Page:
expenses. What is there in their plan which fore that if the government should acquire

would tend to cause an increase in the efthe railroads it would have to pay at least

ficiency of operation and consequent reductheir present book cost of road and equip

tions of expenses? ment, which probably is about $18,500,000,000, and at least 5 per cent interest on the bonds issued, which would make its annual

Supreme authority would be vested in railroad interest charge about $925,000,000.

10.000. , the board of directors two-thirds of whose If it should allow the railroad companies

members would be elected by the officers to earn a return of 6 per cent on this same

and employes. The Sims bill, which was basis, the net return to the companies would

introduced in Congress by Representative be about $1,110,000,000, or approximately

Sims at the request of the Plumb Plan $185,000,000 more. We are willing to con

League, provides also that the board of dicede for the purpose of this discussion that

rectors shall divide the railways of the under government ownership a saving in the

country into districts. In each of these disannual cost of capital of perhaps $200,000,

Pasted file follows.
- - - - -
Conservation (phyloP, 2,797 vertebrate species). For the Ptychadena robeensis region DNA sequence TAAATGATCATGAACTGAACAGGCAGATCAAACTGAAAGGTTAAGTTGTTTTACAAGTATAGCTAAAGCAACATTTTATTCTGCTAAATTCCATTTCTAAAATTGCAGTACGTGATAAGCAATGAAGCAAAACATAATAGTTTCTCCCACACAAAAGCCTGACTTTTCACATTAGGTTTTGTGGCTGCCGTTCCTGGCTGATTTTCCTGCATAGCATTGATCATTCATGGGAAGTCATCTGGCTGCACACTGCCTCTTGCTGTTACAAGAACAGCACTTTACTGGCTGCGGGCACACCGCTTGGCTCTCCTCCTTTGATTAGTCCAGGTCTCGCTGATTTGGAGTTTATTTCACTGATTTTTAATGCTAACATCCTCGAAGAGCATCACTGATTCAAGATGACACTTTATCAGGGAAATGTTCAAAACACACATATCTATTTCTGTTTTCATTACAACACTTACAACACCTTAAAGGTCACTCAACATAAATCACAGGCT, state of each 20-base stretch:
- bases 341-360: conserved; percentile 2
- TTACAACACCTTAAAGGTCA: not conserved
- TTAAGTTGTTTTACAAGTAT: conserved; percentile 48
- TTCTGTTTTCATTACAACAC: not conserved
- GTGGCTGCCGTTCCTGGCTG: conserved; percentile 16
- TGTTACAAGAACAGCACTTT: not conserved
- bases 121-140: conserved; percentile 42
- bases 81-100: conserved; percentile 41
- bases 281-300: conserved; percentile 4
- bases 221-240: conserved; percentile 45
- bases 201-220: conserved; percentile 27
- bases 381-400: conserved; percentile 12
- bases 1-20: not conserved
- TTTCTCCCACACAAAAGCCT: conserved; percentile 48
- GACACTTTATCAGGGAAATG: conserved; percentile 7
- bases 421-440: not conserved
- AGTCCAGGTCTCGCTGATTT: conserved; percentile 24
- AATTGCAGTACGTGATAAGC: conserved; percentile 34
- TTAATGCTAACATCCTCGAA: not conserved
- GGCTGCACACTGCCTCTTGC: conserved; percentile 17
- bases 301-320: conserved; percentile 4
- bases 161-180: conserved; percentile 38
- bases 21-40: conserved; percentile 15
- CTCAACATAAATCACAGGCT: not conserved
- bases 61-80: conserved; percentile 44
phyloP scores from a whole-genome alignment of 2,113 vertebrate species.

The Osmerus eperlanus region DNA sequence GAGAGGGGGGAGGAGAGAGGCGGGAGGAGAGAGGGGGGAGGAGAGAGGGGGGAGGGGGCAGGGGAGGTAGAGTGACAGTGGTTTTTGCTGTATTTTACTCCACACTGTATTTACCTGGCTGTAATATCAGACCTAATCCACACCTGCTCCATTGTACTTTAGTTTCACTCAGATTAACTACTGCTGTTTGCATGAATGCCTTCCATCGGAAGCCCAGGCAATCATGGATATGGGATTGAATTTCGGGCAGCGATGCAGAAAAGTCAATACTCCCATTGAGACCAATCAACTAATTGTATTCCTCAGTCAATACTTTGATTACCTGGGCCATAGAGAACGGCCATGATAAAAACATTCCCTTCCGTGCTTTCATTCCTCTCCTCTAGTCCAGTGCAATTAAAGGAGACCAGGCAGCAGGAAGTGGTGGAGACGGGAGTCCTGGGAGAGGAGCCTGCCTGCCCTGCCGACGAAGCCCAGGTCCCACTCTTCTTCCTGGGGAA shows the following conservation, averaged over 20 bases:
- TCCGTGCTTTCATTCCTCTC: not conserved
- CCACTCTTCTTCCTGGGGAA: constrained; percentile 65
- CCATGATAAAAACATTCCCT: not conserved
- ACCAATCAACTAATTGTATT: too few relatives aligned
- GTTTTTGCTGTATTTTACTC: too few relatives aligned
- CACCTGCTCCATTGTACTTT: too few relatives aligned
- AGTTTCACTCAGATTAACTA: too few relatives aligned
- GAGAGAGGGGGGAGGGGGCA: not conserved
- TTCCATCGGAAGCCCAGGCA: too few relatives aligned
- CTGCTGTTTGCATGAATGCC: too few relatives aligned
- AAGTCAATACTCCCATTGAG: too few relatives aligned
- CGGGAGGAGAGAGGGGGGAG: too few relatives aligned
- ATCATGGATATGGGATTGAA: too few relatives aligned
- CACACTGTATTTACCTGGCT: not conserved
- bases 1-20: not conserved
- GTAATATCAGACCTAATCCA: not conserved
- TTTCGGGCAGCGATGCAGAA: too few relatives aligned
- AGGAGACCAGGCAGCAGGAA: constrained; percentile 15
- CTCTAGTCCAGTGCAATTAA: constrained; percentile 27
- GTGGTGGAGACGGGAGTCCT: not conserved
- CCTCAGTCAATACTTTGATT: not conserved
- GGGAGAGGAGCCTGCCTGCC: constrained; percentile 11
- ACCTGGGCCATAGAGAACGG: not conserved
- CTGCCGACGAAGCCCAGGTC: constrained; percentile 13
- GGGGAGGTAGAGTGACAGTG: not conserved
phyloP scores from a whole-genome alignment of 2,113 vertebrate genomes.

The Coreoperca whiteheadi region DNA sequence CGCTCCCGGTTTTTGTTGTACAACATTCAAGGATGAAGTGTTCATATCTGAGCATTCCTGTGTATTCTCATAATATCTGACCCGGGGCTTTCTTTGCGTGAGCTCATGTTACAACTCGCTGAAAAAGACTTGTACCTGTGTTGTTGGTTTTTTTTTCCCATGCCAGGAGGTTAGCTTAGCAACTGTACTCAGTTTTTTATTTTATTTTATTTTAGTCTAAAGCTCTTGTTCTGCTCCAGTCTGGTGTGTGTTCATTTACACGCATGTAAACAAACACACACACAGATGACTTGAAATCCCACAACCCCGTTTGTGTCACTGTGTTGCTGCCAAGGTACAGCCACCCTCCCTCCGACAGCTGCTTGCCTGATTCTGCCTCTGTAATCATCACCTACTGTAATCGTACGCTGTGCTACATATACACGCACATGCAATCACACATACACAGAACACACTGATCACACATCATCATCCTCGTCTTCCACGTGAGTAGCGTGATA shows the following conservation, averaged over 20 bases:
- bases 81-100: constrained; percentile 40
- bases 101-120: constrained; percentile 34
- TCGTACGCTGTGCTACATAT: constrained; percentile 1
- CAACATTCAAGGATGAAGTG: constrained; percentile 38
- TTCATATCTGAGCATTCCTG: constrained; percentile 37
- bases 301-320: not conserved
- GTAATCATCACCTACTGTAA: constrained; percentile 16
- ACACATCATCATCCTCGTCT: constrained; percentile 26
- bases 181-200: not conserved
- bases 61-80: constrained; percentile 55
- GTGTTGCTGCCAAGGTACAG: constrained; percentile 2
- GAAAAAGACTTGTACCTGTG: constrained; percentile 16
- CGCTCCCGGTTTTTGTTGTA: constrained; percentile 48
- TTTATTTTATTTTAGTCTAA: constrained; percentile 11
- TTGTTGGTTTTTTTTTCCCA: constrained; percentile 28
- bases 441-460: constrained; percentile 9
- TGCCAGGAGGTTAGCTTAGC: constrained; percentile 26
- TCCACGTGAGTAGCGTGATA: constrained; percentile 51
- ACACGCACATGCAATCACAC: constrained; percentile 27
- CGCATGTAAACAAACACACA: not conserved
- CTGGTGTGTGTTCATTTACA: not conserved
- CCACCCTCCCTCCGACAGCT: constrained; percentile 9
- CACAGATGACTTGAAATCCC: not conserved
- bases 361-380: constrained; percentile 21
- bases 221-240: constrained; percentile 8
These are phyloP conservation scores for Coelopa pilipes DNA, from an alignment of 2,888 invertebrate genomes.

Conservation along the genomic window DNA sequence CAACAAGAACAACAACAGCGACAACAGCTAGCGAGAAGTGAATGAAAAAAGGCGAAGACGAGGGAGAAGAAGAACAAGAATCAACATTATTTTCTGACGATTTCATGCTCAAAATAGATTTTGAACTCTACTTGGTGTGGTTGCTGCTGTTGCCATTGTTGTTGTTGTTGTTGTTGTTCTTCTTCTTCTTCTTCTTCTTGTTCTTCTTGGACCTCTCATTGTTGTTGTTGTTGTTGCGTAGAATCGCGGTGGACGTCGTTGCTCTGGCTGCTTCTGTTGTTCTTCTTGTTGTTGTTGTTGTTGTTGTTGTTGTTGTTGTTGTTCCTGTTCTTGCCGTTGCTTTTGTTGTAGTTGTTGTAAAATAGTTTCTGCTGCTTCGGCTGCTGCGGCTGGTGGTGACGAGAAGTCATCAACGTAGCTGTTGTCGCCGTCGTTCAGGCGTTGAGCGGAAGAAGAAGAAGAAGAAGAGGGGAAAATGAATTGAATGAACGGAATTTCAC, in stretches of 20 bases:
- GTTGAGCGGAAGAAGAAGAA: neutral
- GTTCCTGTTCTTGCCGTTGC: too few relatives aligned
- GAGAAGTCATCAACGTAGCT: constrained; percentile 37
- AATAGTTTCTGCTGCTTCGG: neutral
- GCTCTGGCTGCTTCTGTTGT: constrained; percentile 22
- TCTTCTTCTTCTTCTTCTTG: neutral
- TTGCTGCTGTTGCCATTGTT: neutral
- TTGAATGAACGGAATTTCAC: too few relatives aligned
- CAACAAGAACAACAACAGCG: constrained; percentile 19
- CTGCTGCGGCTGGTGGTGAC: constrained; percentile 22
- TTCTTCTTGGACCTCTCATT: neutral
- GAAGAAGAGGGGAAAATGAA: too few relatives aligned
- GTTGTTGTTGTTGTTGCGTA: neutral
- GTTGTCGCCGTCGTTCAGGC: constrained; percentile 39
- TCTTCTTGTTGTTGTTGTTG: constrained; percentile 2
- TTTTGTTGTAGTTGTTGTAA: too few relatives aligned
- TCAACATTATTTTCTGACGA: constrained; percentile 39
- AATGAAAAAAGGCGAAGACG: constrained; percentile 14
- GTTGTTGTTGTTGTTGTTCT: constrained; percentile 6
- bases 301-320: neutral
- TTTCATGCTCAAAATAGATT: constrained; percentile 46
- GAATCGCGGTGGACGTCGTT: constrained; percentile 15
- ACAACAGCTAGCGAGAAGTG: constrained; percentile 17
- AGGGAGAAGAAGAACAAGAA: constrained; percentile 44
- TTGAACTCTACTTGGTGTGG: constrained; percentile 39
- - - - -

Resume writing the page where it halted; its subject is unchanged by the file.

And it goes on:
tricts it shall constitute a "district railway 000 might be made. But that is an extreme

council.” It is important to note how these estimate. All the talk of the advocates of

councils are to be chosen. One-third of their the Plumb plan about a saving of a half

members are to be appointed by the board billion dollars or more a year in return

of directors; and as two-thirds of the memupon capital is founded upon the “baseless

bers of this board will be employes—for fabric of a vision."

the officers will be merely employes—the

board is pretty sure to appoint employes to The government having acquired the the district councils. Another one-third of railroads is, under the Plumb plan, to turn the members of the district councils will be them over for operation to a board of direc elected by the “classified employes within tors two-thirds of whose members are to their district," and the remaining one-third be elected by the officers and employes. will be elected by the “official employes At this point we really reach the most im- within said district.” The result probably portant part of the discussion of the Plumb will be that all the members of the district plan, because the effect which any system councils will be employes. The board of of ownership and management will have directors may delegate to the district counupon operating expenses is vastly more im ciis any powers it may choose to, "and the portant than the effect which it will have district railway council shall, upon such upon the return upon capital. As we have delegation, have and exercise within its disshown, it would take a little over $1,100,- trict all of the powers and duties of the 000,000 a year to pay 6 per cent upon the board of directors as may be delegated to